Tuesday, July 31, 2012

August XWord Info Donations

I am thrilled to announce that Jim Horne has generously agreed to donate all August XWord Info contributions to the Pre-Shortzian Puzzle Project!  This is great news—I'm looking forward to using this money to buy more Margaret Farrar daily puzzle books, which will be used to continue matching up puzzles with their constructors, as well as for other project-related purposes.  Jim also wrote an amazing blog post, which you can read here, about the project and August contributions!

Thanks so much, Jim!

Monday, July 30, 2012

We're over 2,300, Plus Matching Up Old Books

I'm excited to announce that more than 2,300 puzzles have now been litzed!  The addition of Sunday puzzles to the PDF packets has not slowed us down very much—we're still making great progress!  Later today or tomorrow we'll be in 1989!

Also, for the past few months, I've been working on matching up Margaret Farrar–era daily puzzle authors with their puzzles.  Since Margaret Farrar didn't print the names of daily puzzle authors and since any payment records she may have kept have been lost, the only way to identify these authors is by using books of Margaret Farrar puzzles.  Stan Newman generously loaned me his collection of rare Margaret Farrar daily puzzle books, which has helped tremendously!

The matching process itself is quite complicated.  First, the 1-Across and 1-Down entries of every Margaret Farrar daily puzzle PDF available are put into an Excel spreadsheet.  Then, for each puzzle in a book, the 1-Across answer is looked at and the puzzle's 1-Across entry is searched for in the spreadsheet.  If the 1-Down entry matches too, the author's name is entered in the spreadsheet next to its corresponding date.  This system usually works well.  Sometimes, though, Margaret Farrar edited the puzzles' original fill (and often the clues!) before reprinting the puzzles in her books.  Every once in a while, she changed the 1-Across and/or 1-Down entry!  Usually, though, they are only different by one letter and can still be matched up—in part because Margaret Farrar selected most puzzles from each book from a very narrow time period (two or three months from the same year, say).

Today's featured pre-Shortzian puzzle was constructed by Stan Newman, one of our editorial advisors!  It was originally published on May 27, 1989, and was litzed by Barry Haldiman (or one of his former litzers).  This is certainly one of the best pre-Shortzian themelesses I have come across so far—it's jam-packed with interesting fill, such as FLEA CIRCUS, SAN FRANCISCANS, and CLOSE SHAVE.  There is a minimal amount of crosswordese, even in the more challenging sections to fill.  Also, the grid is very elegant—I've never seen a puzzle, Shortzian or pre-Shortzian, with a 14/15/14 stack in the center!  Today, Stan Newman continues to construct and edit high-quality crosswords, many of which can be solved here.  Below is the answer grid.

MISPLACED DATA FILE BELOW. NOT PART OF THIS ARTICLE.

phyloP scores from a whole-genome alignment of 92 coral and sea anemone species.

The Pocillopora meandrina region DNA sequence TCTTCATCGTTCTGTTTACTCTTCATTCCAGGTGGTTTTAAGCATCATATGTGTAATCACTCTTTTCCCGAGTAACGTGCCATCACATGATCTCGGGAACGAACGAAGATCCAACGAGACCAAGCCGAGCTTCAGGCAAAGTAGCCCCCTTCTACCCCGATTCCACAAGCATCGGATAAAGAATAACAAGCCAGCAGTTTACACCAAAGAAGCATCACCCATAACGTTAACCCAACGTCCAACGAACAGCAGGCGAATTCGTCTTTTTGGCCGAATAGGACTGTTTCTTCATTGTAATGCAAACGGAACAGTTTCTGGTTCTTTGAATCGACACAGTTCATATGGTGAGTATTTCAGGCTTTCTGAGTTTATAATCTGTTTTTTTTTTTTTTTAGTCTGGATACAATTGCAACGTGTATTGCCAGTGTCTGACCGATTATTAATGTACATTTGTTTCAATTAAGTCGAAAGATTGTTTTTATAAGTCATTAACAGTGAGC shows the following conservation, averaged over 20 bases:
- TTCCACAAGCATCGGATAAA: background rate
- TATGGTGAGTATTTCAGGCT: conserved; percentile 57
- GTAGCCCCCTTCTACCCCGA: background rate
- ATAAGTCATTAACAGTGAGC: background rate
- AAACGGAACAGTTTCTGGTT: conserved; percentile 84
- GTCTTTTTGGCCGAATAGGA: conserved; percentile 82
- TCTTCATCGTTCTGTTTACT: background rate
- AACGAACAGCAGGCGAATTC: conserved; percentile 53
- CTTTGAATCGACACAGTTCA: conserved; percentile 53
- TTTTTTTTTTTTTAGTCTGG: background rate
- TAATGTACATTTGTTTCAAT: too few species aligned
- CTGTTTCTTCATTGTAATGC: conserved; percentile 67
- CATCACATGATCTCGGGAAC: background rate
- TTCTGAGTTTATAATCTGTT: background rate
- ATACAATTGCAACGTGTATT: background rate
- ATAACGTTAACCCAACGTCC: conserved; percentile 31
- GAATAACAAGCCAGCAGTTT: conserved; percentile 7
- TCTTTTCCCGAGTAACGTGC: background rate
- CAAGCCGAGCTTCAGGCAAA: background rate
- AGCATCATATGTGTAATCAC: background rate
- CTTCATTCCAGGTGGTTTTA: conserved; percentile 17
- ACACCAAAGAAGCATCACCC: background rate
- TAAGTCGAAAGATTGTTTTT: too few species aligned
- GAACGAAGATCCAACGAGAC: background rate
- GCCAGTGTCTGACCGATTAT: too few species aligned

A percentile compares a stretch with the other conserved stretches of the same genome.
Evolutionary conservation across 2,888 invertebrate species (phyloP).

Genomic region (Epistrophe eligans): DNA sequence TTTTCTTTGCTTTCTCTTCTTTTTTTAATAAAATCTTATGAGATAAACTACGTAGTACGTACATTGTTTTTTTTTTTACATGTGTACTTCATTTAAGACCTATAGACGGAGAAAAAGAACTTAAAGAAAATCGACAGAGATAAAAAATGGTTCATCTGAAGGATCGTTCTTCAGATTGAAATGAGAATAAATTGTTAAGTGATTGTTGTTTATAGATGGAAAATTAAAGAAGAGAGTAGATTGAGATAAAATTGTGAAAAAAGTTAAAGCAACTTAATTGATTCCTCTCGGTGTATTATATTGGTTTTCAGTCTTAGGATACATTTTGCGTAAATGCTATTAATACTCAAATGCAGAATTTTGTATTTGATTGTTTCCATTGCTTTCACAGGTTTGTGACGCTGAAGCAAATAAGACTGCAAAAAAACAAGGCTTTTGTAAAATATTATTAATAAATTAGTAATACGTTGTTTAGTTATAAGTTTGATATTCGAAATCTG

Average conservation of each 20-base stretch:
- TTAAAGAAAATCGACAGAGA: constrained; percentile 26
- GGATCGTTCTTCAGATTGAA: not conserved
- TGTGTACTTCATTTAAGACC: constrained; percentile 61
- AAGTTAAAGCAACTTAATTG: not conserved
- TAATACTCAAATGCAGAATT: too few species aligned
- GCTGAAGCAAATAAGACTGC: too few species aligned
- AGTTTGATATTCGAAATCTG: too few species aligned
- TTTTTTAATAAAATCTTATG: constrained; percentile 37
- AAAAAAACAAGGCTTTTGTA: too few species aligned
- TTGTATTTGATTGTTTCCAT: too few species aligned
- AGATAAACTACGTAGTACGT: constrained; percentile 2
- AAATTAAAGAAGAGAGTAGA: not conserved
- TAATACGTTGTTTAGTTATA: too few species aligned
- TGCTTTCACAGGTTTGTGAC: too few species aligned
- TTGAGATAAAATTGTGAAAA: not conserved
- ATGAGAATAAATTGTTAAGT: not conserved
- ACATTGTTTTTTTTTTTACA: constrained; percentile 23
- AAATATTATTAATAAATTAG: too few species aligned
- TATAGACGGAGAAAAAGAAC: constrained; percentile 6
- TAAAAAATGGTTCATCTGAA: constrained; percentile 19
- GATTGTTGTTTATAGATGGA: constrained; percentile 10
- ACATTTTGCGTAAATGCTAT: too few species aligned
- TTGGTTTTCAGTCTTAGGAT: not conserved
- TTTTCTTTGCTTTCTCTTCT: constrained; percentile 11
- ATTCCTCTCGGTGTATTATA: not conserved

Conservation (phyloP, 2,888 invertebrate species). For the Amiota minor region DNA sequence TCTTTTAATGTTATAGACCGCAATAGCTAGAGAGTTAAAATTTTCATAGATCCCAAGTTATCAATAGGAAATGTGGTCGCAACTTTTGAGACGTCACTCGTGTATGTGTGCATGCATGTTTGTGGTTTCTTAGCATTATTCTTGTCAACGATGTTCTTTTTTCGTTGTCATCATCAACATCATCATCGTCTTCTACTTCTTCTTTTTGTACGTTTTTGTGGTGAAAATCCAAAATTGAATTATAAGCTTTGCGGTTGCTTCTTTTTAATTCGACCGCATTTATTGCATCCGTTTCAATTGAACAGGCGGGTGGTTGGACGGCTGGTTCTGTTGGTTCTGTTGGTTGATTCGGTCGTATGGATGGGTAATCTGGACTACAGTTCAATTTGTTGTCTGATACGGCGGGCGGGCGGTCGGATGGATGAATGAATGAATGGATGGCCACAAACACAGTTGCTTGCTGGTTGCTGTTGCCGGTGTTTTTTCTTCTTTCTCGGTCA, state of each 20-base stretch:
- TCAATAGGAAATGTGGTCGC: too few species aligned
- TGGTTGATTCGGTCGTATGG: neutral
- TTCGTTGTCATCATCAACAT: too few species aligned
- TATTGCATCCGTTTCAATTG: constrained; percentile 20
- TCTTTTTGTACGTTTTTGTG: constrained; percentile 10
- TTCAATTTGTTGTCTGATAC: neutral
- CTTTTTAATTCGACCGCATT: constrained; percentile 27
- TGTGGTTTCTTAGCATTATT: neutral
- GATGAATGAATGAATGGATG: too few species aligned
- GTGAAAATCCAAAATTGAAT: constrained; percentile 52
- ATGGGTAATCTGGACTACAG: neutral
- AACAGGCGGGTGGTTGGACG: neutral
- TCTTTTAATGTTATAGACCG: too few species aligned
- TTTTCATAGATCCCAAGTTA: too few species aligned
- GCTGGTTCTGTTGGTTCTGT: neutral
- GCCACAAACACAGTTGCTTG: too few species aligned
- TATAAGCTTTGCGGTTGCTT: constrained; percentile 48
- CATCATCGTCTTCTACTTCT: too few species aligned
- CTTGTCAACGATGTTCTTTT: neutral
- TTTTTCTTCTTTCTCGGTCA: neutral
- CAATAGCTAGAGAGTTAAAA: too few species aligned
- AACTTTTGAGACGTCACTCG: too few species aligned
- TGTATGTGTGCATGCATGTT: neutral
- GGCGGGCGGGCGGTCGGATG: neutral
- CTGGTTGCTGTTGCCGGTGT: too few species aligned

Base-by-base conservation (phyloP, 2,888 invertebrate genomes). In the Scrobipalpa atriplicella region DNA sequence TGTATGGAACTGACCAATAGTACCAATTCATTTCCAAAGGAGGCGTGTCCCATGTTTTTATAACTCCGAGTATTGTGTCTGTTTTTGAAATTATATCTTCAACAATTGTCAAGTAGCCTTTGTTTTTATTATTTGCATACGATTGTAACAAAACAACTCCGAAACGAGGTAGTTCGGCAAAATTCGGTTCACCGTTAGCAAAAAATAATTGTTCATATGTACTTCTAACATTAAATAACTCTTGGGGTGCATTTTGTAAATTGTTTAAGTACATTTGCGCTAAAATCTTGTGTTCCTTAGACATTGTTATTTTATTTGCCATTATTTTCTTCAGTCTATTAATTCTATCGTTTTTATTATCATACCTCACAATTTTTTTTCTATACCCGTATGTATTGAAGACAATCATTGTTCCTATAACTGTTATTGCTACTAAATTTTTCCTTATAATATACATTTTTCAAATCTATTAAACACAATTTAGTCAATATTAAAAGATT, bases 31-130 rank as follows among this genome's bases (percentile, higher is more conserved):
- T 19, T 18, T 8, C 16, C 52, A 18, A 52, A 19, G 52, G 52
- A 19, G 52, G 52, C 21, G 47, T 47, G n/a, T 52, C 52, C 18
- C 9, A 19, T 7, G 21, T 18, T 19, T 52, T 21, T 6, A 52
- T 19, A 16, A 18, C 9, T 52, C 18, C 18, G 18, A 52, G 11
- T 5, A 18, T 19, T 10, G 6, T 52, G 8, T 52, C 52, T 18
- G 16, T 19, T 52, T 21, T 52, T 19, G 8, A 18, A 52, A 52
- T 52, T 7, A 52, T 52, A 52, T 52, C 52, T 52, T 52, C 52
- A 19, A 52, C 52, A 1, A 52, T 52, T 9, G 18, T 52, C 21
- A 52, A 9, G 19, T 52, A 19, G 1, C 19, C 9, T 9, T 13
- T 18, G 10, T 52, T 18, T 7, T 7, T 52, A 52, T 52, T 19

Today's featured pre-Shortzian entry is ATLEE.  According to the Ginsberg database, ATLEE has never been reused in a Shortzian puzzle.  It originally appeared in the September 26, 1992, puzzle by Tap Osborn, which was recently litzed by Mangesh Ghogre.  The clue for ATLEE was "Salt tree: Var."  Webster lists the primary spelling, atle, as a variant of the athel tree!  Webster defines an athel tree as "a small, drought-resistant evergreen tree (Tamarix aphylla) native to Southern and Western Asia but now widely planted as an ornamental or shelter-belt tree in warm dry regions (as of the southwestern U.S. and Australia); broadly: any of several other trees or shrubs of the genus Tamarix."  Wow, that's a mouthful!  Below is a picture of an atlee/atle/athel tree: